The War of the American Revolution was conducted mainly at sea and its outcome was ultimately determined by naval power.

The war involved the two greatest naval powers in the world—Britain and France—in a maritime conflict of unprecedented scale. The two navies deployed more than 1,200 warships, 25,000 naval cannons and more than 300,000 sailors in a conflict that spanned the globe. The naval war reached from the Caribbean to the Bay of Bengal and from the North Sea to the South Atlantic. The power of the naval forces deployed by Britain and France was staggering. One ship of the line could concentrate more firepower than the entire Continental Army. The British navy deployed more than one hundred of these ships. The fleet commanded by Admiral de Grasse at the Battle of the Chesapeake could deliver more than twenty times the firepower of the combined armies of Washington and Rochambeau. The strategic importance of naval power was clear to the war’s greatest leader. “Without a decisive naval force we can do nothing definitive,” George Washington wrote to Lafayette. “And with it, everything honorable and glorious.”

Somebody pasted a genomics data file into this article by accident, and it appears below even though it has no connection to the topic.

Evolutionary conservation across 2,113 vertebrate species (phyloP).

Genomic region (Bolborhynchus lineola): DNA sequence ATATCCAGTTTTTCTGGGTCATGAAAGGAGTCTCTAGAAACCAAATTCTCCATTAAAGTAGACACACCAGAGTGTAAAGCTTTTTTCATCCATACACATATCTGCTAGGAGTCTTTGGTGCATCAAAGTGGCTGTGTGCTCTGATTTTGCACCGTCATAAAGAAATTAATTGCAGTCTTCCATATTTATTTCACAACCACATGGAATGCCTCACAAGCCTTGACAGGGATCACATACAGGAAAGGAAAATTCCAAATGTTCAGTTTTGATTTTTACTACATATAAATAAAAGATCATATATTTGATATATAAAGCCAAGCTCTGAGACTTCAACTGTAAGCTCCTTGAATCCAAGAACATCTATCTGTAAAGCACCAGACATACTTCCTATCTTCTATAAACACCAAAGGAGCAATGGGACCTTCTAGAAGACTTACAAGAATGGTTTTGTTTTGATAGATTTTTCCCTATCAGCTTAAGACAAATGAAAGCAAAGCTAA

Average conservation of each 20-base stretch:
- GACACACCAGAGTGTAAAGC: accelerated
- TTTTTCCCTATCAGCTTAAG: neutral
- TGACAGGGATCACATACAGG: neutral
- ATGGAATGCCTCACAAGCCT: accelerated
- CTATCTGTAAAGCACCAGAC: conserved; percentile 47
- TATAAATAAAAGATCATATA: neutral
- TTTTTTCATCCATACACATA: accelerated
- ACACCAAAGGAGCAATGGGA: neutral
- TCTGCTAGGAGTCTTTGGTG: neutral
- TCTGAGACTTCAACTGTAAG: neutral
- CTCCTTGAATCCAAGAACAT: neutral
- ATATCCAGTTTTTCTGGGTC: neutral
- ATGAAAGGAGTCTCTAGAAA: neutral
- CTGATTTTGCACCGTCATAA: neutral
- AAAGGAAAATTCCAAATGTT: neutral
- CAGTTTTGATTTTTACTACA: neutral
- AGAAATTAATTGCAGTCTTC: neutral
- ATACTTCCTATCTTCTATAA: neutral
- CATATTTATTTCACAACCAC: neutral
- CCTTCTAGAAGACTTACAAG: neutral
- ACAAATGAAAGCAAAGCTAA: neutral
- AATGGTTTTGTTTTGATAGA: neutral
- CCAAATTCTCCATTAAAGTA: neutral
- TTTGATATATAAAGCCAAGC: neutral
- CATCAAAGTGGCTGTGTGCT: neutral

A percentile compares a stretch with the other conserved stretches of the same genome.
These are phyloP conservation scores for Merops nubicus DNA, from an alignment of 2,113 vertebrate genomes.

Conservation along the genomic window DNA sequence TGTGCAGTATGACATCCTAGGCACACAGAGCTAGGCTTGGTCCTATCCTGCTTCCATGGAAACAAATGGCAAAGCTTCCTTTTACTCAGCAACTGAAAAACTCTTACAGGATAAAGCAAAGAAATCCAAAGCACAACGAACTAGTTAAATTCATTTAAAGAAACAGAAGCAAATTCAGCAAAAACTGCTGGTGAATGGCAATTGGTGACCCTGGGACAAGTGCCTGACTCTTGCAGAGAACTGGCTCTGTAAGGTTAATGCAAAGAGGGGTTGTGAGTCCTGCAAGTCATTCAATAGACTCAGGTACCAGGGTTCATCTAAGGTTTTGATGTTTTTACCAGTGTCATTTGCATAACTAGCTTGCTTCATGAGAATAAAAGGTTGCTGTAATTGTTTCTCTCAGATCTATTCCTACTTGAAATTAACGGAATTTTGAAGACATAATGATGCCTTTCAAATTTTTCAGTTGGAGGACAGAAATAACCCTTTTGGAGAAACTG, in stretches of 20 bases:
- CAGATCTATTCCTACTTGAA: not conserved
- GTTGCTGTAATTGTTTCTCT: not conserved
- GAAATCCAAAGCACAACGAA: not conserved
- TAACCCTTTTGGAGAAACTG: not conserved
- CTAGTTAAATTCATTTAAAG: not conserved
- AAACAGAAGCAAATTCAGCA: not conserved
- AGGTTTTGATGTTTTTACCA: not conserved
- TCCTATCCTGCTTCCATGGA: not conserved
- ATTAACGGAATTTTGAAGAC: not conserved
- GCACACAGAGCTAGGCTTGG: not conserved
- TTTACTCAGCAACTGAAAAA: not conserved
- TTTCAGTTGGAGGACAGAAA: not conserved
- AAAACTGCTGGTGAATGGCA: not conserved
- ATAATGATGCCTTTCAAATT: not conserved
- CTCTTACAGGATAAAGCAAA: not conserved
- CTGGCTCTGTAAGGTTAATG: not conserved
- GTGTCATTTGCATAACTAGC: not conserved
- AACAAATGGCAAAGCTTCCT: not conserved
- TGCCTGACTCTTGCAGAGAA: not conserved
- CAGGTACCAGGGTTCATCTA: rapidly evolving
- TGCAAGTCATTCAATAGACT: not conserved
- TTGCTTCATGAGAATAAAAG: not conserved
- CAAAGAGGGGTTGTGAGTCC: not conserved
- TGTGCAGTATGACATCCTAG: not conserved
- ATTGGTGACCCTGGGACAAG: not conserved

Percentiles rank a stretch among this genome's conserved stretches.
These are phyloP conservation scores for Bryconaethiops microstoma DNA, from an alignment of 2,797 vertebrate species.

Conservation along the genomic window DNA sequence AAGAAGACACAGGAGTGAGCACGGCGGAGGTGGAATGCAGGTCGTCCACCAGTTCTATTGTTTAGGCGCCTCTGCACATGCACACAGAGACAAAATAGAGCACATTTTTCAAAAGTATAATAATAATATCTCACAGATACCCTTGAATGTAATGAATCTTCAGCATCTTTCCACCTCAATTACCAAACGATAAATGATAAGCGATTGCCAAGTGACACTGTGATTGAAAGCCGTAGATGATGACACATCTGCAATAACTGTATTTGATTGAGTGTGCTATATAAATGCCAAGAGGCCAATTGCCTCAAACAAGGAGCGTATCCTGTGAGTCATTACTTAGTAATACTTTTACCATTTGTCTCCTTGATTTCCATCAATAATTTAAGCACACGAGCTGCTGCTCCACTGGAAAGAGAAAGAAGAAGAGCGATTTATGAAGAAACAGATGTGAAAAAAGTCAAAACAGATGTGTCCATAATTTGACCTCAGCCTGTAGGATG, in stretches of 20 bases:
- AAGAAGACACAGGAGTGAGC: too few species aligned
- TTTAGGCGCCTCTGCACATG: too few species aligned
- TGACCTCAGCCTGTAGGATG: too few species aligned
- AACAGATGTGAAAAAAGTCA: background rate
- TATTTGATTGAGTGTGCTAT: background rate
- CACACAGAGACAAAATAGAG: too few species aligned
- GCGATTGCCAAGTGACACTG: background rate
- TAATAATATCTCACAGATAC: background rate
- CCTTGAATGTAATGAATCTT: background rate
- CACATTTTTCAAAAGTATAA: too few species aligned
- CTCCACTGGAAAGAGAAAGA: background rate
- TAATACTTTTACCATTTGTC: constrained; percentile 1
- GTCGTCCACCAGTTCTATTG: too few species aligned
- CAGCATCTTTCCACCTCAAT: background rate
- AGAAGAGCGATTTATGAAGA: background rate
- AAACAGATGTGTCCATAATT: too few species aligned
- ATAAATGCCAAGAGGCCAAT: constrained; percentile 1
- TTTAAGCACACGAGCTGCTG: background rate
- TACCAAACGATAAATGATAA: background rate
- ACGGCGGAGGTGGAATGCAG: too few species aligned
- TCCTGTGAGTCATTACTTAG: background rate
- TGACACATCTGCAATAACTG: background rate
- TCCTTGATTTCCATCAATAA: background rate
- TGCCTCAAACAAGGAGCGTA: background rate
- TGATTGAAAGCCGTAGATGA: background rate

The American Revolution at Sea brought together selected books, pamphlets, broadsides, manuscripts and engravings from the Society of the Cincinnati’s Robert Charles Lawrence Fergusson Collection—which documents the art of war on land and sea in the age of the American Revolution—with art and artifacts from the Society’s museum collections.

This exhibition was made possible by the generous support of Dr. J. Phillip London of the Massachusetts Society of the Cincinnati (a graduate of the United States Naval Academy and a retired United States Navy captain) and his wife, Dr. Jennifer London.